One Businesswoman's Secret to Success
Wednesday, February 24, 2010 4:38 PM
Helen Callier attends almost every METRO board meeting. She reads the METRO Web site, its blog and any news articles on the agency.
She even eats at the deli in our administrative building at 1900 Main St. Ask any staffer, and most will assume she works here.
She's a certified small business contractor who has learned to work with a huge government agency. Her No. 1 secret?
"I live and breathe my client, which means I live and breathe METRO," says Callier, the founder and principal of Bradlink, LLC, a firm that provides facilities design, engineering and technology support.
Callier has become so successful, teaming up with the big vendors - known as prime contractors - that METRO recently asked her to share her story with other wanna-be METRO contractors at a workshop on what happens after certification.
Callier, a high-energy, upbeat person who says "try" isn't in her vocabulary, said she started pursuing opportunities with METRO in 2004. "Some things we went after initially were not a good fit, or we didn't have the proposal packaged in a manner that showed our strength, or we were not on the right team with a prime," she recalled.
She began embracing the small contracts - those ranging from $5,000 to $7,000, while learning all she could about METRO to see if her firm could fill in any gaps.
"That allowed me to build my portfolio to show METRO what we could do. Baby steps," said Callier. "We started being successful with METRO with small contracts, and with those successes on our resume - even if it were $7,000 - we were a prime contractor with METRO but with a smaller dollar amount. That was ok."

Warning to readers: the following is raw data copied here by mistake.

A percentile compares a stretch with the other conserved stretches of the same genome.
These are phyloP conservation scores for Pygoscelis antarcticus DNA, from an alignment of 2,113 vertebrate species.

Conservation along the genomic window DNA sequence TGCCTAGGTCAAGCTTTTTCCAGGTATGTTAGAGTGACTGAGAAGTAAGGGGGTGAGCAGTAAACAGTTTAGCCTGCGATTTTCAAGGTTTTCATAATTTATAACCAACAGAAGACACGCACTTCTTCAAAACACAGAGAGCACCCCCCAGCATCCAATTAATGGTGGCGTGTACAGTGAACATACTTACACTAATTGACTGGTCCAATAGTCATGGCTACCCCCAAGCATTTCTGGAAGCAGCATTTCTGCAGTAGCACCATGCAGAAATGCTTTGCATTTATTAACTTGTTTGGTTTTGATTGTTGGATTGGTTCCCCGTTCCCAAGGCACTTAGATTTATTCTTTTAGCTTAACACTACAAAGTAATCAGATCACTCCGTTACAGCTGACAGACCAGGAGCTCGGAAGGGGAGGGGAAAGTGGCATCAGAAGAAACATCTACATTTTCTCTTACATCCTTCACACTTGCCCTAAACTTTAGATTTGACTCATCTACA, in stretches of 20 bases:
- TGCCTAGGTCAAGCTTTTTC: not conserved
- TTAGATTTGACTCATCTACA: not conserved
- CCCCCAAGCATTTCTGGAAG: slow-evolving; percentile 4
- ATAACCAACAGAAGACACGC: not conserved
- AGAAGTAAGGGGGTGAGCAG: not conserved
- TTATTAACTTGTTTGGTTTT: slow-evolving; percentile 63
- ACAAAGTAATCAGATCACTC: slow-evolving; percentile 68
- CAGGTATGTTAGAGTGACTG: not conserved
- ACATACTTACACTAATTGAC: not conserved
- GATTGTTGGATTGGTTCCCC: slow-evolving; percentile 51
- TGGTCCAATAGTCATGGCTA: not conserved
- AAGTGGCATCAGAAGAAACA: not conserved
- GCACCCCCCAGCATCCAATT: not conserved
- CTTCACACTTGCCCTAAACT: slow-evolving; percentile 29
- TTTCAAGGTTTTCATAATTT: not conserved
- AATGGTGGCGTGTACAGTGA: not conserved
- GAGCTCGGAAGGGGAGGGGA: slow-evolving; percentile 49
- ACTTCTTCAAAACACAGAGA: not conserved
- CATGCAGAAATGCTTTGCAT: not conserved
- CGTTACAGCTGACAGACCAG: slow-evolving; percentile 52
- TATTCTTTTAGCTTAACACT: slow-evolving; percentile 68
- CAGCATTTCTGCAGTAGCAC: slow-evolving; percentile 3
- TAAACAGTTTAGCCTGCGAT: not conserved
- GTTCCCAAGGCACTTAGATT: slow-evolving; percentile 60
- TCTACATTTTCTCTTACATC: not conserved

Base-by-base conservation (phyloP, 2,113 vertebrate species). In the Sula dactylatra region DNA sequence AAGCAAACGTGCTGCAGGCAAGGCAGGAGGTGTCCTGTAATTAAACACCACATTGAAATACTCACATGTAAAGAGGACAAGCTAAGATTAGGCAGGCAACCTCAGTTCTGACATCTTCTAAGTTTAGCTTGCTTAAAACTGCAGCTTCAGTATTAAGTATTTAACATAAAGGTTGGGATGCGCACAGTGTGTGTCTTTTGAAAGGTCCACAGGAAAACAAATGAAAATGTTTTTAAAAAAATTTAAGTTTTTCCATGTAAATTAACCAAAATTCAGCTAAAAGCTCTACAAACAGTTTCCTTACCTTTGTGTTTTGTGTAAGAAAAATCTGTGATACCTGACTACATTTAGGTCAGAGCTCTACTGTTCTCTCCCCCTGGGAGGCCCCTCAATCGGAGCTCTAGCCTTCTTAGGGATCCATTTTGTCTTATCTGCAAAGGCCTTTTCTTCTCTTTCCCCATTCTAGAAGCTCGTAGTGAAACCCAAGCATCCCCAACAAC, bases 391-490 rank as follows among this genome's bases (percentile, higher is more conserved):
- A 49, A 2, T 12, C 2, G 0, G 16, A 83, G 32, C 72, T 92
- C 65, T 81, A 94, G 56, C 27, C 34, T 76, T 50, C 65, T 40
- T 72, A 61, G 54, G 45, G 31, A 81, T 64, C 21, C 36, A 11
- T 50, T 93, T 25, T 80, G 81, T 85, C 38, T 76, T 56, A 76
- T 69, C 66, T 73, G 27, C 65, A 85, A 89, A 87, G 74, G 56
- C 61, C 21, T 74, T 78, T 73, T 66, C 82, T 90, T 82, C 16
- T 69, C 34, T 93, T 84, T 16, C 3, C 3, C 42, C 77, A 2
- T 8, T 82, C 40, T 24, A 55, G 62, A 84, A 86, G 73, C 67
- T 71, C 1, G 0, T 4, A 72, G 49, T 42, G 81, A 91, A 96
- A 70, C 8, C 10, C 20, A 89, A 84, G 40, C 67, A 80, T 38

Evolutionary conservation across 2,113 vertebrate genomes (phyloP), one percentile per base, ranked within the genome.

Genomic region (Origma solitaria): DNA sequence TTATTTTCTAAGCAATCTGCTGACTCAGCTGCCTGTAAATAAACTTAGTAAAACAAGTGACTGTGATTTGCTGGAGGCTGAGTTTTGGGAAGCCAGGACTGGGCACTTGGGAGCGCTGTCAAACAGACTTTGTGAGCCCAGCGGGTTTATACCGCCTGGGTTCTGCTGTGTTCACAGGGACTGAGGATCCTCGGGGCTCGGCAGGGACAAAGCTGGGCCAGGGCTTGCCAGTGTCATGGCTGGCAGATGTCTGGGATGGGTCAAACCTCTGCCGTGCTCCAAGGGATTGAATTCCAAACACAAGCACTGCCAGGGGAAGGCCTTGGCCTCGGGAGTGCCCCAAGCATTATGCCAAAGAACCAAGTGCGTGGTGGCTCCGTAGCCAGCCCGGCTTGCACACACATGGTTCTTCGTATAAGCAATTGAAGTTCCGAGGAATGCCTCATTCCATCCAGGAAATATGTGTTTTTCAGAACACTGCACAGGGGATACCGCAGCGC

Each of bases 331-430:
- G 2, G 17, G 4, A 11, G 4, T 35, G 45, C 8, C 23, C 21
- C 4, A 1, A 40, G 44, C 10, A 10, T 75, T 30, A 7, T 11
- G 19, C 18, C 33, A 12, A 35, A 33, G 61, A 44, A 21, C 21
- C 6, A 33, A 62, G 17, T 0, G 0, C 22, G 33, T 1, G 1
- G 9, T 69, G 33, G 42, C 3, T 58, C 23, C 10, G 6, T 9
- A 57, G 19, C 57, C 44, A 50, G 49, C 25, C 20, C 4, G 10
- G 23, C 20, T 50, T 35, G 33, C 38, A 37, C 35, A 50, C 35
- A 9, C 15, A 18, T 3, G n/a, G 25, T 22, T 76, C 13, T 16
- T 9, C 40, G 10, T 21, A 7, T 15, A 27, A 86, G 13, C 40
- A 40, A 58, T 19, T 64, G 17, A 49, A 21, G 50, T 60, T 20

Later, when her company wanted to team up with a bigger firm that was a prime contractor, she could prove she had valuable experience working with METRO. "That's what they needed, too," she said.
Erik Oistad, METRO's vice president and chief information officer, called Callier a true small-business success story.
"Her success is a result of her technical training, organizational ability and desire to follow-through on commitments," said Oistad, recalling Callier's involvement from the beginning with METRO's Q Card program.
As a small businesswoman and president of her firm, Callier said it's up to her to learn the complex procurement process - a challenge for many small businesses.
"If we're submitting a bid and don't understand the procurement process, we could automatically be kicked out," she explained.
Deborah Richard, METRO's vice president of business services, says Callier has taken the time to become familiar with the type of business METRO conducts.
"She has developed and expanded her firm's skills to coincide with METRO's business needs. She has aggressively marketed her firm's services to the prime contractors in those specific areas of work that METRO contracts out," said Richard. "Bradlink consistently satisfies performance standards."
To other small businesses wanting to participate in business opportunities here, Callier offers this advice:
- Use METRO's products - ride the buses and trains, use the Park & Ride lot. "Know the product. That's important to provide solutions to METRO," points out Callier.
- Follow up on leads. Nurture relationships. Let METRO know where you're being successful. If you're not selected as a vendor, get debriefed and find out why.
- Take advantage of the small business development group's monthly workshops at METRO and any program advisors.
Click here to learn how to become certified to do business with METRO. Click here to learn about future workshops. Click here to go to Rail Means Business, where you will learn about opportunities available with the light-rail lines.